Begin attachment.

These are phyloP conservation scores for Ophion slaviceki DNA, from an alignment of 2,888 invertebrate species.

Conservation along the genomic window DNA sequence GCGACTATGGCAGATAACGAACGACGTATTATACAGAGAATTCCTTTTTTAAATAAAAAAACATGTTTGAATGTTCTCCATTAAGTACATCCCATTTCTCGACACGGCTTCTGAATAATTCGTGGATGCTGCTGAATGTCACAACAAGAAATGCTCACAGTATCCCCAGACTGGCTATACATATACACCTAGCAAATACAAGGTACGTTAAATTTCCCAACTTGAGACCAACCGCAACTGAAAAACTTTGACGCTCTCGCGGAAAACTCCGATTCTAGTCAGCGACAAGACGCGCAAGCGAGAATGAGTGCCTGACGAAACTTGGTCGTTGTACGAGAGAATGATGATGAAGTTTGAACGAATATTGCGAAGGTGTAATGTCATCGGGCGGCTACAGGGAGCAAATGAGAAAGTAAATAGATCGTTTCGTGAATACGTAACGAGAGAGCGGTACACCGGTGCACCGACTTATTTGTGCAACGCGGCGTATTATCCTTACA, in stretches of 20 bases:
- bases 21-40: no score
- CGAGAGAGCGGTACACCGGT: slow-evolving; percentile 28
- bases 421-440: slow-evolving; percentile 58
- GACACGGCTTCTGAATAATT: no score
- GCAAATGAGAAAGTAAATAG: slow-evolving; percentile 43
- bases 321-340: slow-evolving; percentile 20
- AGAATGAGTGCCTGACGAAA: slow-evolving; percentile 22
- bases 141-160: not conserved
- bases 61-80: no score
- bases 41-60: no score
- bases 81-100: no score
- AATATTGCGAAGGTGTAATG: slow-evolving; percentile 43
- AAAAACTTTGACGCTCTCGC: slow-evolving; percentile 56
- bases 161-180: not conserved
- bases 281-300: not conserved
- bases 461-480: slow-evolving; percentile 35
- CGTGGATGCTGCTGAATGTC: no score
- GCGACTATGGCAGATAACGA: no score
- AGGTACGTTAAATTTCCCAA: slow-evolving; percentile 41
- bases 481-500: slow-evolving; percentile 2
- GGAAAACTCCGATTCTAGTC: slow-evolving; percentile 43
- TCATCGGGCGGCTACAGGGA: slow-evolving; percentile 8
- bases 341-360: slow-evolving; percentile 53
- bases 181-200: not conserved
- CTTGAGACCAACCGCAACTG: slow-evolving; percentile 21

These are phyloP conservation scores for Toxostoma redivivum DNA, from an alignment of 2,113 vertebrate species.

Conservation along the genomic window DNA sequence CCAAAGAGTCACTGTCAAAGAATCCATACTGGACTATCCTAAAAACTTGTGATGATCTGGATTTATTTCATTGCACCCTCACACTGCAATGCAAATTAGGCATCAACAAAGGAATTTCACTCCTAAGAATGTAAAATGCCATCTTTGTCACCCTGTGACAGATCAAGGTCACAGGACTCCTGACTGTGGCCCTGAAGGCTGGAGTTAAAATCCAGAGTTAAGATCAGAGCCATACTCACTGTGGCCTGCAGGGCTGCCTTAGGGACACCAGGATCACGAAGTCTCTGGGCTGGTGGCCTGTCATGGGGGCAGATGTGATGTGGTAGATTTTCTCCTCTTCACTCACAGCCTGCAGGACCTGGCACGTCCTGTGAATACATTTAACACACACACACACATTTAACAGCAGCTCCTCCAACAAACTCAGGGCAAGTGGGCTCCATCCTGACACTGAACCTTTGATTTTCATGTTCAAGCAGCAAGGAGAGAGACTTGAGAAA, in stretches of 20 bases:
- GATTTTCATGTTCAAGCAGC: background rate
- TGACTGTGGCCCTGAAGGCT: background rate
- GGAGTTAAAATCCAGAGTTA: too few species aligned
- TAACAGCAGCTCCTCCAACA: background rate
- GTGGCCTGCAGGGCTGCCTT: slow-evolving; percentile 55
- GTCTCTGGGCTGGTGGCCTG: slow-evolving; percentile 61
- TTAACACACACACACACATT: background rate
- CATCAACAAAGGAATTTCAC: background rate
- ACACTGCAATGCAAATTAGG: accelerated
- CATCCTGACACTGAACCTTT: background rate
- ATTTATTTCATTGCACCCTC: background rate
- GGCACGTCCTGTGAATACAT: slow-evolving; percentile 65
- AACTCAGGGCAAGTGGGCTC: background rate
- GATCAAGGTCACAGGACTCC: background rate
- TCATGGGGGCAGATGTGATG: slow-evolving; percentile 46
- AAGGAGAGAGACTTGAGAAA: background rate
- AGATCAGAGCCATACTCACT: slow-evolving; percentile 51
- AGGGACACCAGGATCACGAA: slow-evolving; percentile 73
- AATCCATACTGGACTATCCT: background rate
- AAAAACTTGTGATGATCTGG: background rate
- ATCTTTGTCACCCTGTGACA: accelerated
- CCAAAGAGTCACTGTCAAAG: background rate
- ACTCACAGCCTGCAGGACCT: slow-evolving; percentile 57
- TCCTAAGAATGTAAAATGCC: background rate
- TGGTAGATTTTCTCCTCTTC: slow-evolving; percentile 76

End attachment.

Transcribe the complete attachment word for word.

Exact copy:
These are phyloP conservation scores for Ophion slaviceki DNA, from an alignment of 2,888 invertebrate species.

Conservation along the genomic window DNA sequence GCGACTATGGCAGATAACGAACGACGTATTATACAGAGAATTCCTTTTTTAAATAAAAAAACATGTTTGAATGTTCTCCATTAAGTACATCCCATTTCTCGACACGGCTTCTGAATAATTCGTGGATGCTGCTGAATGTCACAACAAGAAATGCTCACAGTATCCCCAGACTGGCTATACATATACACCTAGCAAATACAAGGTACGTTAAATTTCCCAACTTGAGACCAACCGCAACTGAAAAACTTTGACGCTCTCGCGGAAAACTCCGATTCTAGTCAGCGACAAGACGCGCAAGCGAGAATGAGTGCCTGACGAAACTTGGTCGTTGTACGAGAGAATGATGATGAAGTTTGAACGAATATTGCGAAGGTGTAATGTCATCGGGCGGCTACAGGGAGCAAATGAGAAAGTAAATAGATCGTTTCGTGAATACGTAACGAGAGAGCGGTACACCGGTGCACCGACTTATTTGTGCAACGCGGCGTATTATCCTTACA, in stretches of 20 bases:
- bases 21-40: no score
- CGAGAGAGCGGTACACCGGT: slow-evolving; percentile 28
- bases 421-440: slow-evolving; percentile 58
- GACACGGCTTCTGAATAATT: no score
- GCAAATGAGAAAGTAAATAG: slow-evolving; percentile 43
- bases 321-340: slow-evolving; percentile 20
- AGAATGAGTGCCTGACGAAA: slow-evolving; percentile 22
- bases 141-160: not conserved
- bases 61-80: no score
- bases 41-60: no score
- bases 81-100: no score
- AATATTGCGAAGGTGTAATG: slow-evolving; percentile 43
- AAAAACTTTGACGCTCTCGC: slow-evolving; percentile 56
- bases 161-180: not conserved
- bases 281-300: not conserved
- bases 461-480: slow-evolving; percentile 35
- CGTGGATGCTGCTGAATGTC: no score
- GCGACTATGGCAGATAACGA: no score
- AGGTACGTTAAATTTCCCAA: slow-evolving; percentile 41
- bases 481-500: slow-evolving; percentile 2
- GGAAAACTCCGATTCTAGTC: slow-evolving; percentile 43
- TCATCGGGCGGCTACAGGGA: slow-evolving; percentile 8
- bases 341-360: slow-evolving; percentile 53
- bases 181-200: not conserved
- CTTGAGACCAACCGCAACTG: slow-evolving; percentile 21

These are phyloP conservation scores for Toxostoma redivivum DNA, from an alignment of 2,113 vertebrate species.

Conservation along the genomic window DNA sequence CCAAAGAGTCACTGTCAAAGAATCCATACTGGACTATCCTAAAAACTTGTGATGATCTGGATTTATTTCATTGCACCCTCACACTGCAATGCAAATTAGGCATCAACAAAGGAATTTCACTCCTAAGAATGTAAAATGCCATCTTTGTCACCCTGTGACAGATCAAGGTCACAGGACTCCTGACTGTGGCCCTGAAGGCTGGAGTTAAAATCCAGAGTTAAGATCAGAGCCATACTCACTGTGGCCTGCAGGGCTGCCTTAGGGACACCAGGATCACGAAGTCTCTGGGCTGGTGGCCTGTCATGGGGGCAGATGTGATGTGGTAGATTTTCTCCTCTTCACTCACAGCCTGCAGGACCTGGCACGTCCTGTGAATACATTTAACACACACACACACATTTAACAGCAGCTCCTCCAACAAACTCAGGGCAAGTGGGCTCCATCCTGACACTGAACCTTTGATTTTCATGTTCAAGCAGCAAGGAGAGAGACTTGAGAAA, in stretches of 20 bases:
- GATTTTCATGTTCAAGCAGC: background rate
- TGACTGTGGCCCTGAAGGCT: background rate
- GGAGTTAAAATCCAGAGTTA: too few species aligned
- TAACAGCAGCTCCTCCAACA: background rate
- GTGGCCTGCAGGGCTGCCTT: slow-evolving; percentile 55
- GTCTCTGGGCTGGTGGCCTG: slow-evolving; percentile 61
- TTAACACACACACACACATT: background rate
- CATCAACAAAGGAATTTCAC: background rate
- ACACTGCAATGCAAATTAGG: accelerated
- CATCCTGACACTGAACCTTT: background rate
- ATTTATTTCATTGCACCCTC: background rate
- GGCACGTCCTGTGAATACAT: slow-evolving; percentile 65
- AACTCAGGGCAAGTGGGCTC: background rate
- GATCAAGGTCACAGGACTCC: background rate
- TCATGGGGGCAGATGTGATG: slow-evolving; percentile 46
- AAGGAGAGAGACTTGAGAAA: background rate
- AGATCAGAGCCATACTCACT: slow-evolving; percentile 51
- AGGGACACCAGGATCACGAA: slow-evolving; percentile 73
- AATCCATACTGGACTATCCT: background rate
- AAAAACTTGTGATGATCTGG: background rate
- ATCTTTGTCACCCTGTGACA: accelerated
- CCAAAGAGTCACTGTCAAAG: background rate
- ACTCACAGCCTGCAGGACCT: slow-evolving; percentile 57
- TCCTAAGAATGTAAAATGCC: background rate
- TGGTAGATTTTCTCCTCTTC: slow-evolving; percentile 76